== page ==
This article originally appeared on the CreativeLive blog.
Whether it's the Beatles, Zeppelin, Sabbath, Dylan, or everything by the Stones before the '80s, there are many musicians who seem to think everything good has been done already, and there's no point in seeking inspiration in modern music. All the best stuff has already come out, they seem to think – the best punk, the best metal, the best hip-hop. Whatever is flooding the airwaves nowadays and glutting Spotify is just a bunch of slick nonsense with no heart.
It's not like the real music we grew up with, which helped shape our superior taste and sensibilities. But this belief smothers creativity.
A new study has identified three "ages" of pop music and pointed to certain markers where there was a massive shift in what the culture was listening to. And while you can read all about it here, the most important section quotes one of the researchers:
The idea all modern music sounds the same is "nonsense." "Everybody imagines that there was a golden age of music once – and it is usually when they were about 17," he said.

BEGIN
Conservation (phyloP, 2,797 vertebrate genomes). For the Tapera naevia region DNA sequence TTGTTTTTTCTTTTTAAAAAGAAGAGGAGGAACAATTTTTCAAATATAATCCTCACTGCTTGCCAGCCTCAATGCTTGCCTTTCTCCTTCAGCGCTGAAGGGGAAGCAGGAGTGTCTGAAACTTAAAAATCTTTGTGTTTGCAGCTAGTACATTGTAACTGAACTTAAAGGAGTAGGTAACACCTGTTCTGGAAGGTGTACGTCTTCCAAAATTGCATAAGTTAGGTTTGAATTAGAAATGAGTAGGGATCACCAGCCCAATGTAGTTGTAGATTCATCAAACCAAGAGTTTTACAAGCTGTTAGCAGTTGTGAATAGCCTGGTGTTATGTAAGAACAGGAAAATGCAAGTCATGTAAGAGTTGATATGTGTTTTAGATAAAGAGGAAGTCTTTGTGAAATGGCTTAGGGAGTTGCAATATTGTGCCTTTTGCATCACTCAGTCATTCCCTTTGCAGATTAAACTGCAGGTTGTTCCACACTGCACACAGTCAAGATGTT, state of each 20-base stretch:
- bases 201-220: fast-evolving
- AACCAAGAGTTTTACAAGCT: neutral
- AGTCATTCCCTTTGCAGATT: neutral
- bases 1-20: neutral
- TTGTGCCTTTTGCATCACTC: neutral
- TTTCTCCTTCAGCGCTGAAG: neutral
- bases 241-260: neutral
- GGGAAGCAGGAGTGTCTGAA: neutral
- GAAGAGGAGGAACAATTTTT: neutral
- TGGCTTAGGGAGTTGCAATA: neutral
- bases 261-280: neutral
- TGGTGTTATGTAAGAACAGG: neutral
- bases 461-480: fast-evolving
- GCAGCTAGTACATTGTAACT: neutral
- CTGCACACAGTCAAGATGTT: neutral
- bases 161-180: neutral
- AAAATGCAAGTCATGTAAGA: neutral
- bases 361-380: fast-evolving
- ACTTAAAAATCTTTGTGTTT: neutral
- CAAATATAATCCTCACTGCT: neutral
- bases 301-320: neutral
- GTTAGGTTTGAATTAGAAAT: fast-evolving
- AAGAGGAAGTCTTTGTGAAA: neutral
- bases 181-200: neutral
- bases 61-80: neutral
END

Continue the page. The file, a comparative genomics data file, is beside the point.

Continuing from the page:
Does a lot of modern music suck? Big time! But so did a lot of music in the '90s, the '80s, and go back as far as you'd like, and you'll find the majority of songs are trite and made with little artistic integrity. If you need some proof, check out the 19 songs written about the Twist that appeared on Billboard's Top 100 over a three-year span.
Of course, you can believe whatever you want if you're just sitting at home and wanting to feel that wave of nostalgia. But if you're a musician, this belief can severely paralyze your songwriting process. When you avoid listening to the people who right now are pushing the envelope, the records that will be considered classics in 10 years, you risk never writing beyond that level of when you were 17. Sure, you may be helping keep a classic genre alive, but you may also just be working on music that sounds out of date and stale.
The author Martin Amis once said that older writers hate new ones because the new writers say, "It's not like that, it's like this." And hearing people carve new paths with the same old instruments can be both irritating and intimidating. But whether you like it or not, music is continuing to evolve, and you should consider evolving with it.
Do you agree? Disagree? Sound off in the comments below!
Shane Mehling is a freelance writer and editor who plays in noise rock bands.